I'm starting to wonder if being polite and helpful to strangers and acquaintances (i.e. not family, workmates or friends) is something that is no longer permitted in our society gone gaga on political correctness and equality for women. Or if it doesn't cross cultural boundaries well or even if human nature varies from society to society.
Last week, coming out of a cornershop onto the very icy street I held the shop door open for an old lady with a walking stick, because I could see she was having trouble keeping upright on the ice and that she was coming into the shop.
Now some Swedes are famous for not being able to say a straightforward thank you. And some are also famous for being unable to say a straightforward, you're welcome, when someone thanks them. Instead they say thank you in terms that praise your good nature, while saying it is too good. And they say, you're welcome, by putting down the service they've just offered or by turning down your thank you.
Well anway, being a non-Swede I was just about to say you're welcome to the expected "thank you" I was sure was on its way, when the old lady looked at me and said "you're far too polite" not offensively but not too kindly either. I mean a simple thank you would have sufficed you old bag!
Then a couple of days later, having dropped my youngest son off at nursery school, I had just come out of the building and was walking away when I saw one of the nursery teachers coming across the ice, carrying, with both hands, the heavy breakfast porridge kettle. Well naturally I walked back the 5 yards and opened the door, but before I even got the door fully open she says
"I can do it myself" Well of course I open the door for her anyway. Again a simple thank you would have sufficed missus!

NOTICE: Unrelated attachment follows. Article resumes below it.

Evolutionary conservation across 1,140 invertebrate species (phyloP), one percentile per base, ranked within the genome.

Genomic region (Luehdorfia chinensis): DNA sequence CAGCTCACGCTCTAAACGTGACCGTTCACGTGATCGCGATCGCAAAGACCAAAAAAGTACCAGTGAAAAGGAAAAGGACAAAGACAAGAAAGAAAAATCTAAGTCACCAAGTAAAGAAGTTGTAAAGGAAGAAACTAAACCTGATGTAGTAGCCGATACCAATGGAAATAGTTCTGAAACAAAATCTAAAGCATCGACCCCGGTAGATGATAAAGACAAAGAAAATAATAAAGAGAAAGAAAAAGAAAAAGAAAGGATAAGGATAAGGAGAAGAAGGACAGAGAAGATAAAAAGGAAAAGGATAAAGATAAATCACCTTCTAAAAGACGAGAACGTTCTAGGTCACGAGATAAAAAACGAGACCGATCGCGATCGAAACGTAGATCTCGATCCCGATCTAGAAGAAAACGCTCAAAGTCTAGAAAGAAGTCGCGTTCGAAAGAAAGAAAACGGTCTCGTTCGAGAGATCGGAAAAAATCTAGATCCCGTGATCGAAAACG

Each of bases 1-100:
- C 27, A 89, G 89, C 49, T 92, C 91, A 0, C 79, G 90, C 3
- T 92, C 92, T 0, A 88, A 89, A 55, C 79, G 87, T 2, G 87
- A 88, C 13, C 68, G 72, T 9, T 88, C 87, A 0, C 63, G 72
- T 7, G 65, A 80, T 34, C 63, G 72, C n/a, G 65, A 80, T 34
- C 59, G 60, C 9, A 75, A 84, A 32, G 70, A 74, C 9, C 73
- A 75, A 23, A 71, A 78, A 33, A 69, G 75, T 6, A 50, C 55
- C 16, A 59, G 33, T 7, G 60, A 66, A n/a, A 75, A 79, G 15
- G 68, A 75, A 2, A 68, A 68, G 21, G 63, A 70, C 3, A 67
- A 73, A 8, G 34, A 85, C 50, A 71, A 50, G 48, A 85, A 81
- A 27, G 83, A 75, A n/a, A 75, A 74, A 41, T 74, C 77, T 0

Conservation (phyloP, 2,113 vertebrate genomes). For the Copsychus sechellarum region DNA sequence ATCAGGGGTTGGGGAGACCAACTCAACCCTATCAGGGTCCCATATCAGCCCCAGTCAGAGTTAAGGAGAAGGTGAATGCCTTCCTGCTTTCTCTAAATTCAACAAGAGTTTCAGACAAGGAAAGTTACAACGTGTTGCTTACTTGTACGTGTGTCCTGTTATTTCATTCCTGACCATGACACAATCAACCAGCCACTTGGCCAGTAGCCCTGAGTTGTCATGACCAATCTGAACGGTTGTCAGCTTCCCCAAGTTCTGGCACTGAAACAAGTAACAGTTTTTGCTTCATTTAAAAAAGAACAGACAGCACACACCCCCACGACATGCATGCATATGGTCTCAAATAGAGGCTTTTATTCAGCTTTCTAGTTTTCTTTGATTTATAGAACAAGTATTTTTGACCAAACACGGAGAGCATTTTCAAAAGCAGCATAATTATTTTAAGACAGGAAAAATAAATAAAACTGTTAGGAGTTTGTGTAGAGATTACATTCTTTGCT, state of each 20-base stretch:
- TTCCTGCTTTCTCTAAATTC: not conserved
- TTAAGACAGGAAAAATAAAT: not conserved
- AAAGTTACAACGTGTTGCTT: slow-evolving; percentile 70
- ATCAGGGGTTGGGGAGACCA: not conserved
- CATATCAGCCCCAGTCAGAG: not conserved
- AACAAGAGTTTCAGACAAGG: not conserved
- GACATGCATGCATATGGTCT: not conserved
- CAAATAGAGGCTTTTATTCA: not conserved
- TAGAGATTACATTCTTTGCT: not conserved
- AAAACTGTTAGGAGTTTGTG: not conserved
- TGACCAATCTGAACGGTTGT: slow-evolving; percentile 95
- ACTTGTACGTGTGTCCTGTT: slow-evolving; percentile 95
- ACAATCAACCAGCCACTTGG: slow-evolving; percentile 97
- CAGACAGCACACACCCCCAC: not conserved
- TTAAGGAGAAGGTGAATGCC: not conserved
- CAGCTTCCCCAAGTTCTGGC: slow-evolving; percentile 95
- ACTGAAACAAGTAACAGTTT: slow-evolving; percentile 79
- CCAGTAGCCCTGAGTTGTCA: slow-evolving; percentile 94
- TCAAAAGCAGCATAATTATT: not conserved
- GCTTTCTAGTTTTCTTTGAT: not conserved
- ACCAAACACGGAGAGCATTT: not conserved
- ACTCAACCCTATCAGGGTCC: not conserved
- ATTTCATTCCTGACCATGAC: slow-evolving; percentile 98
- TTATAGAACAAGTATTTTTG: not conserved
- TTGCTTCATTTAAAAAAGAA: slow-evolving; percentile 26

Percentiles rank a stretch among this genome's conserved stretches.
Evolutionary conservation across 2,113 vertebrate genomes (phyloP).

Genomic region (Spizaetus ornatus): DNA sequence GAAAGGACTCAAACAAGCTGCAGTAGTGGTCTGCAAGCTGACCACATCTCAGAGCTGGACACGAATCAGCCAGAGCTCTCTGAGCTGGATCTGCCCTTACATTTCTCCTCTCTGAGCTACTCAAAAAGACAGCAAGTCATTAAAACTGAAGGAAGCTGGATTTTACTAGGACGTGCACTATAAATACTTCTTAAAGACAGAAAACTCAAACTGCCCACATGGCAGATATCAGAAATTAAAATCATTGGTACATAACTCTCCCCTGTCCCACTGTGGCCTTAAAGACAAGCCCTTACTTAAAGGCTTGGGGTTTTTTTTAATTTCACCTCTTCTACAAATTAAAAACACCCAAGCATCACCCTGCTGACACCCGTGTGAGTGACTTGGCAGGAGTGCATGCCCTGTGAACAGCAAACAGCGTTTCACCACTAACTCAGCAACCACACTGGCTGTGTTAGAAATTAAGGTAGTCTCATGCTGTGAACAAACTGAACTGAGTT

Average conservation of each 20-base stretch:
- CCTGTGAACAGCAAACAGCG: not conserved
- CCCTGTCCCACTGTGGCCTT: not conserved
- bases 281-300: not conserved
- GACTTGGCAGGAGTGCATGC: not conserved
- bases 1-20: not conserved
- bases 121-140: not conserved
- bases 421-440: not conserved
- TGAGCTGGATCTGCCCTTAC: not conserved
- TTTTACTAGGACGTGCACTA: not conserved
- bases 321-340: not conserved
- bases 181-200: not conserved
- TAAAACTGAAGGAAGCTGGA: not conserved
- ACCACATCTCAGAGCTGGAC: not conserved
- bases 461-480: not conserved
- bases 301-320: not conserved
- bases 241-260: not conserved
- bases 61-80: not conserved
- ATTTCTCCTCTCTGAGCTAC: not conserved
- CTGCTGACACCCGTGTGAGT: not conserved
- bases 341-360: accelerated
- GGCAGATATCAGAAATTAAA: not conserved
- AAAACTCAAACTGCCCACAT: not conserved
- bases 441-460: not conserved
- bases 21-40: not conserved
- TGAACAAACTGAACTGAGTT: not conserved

Am I in a country where politeness is now considered rude because of some strange interpretation of political correctness and female equality? Or is it true that Swedes simply have trouble saying "thank you"? Or do human nature, politeness and etiquette differ so greatly from country to country?
On more than one occasion different Swedes have said to me that the population of Sweden still have the mentality and rough manners of argricultural workers and farmers, because Sweden was still very much an agrarian society right up to the 1970s. The only difference now being that these "farmers" are middle class, live in urban settings and have office jobs.
Now I don't know if that's true or even if I agree with it, but I'm starting to wonder after 10 years of mumbled semi-rude "Thank yous" and non-existent "Your welcomes"
Well like the Irish saying goes "You can take the boy out of the sod, but you can't take the sod
out of the boy" In other words rural manners and customs stay with rural people, regardless of location or job.
I'm sure there's an equivalent saying for urban people, but I've yet to hear it.
And woe betide the next person who's rude to me while I'm helping them!
James, civil servant, city dweller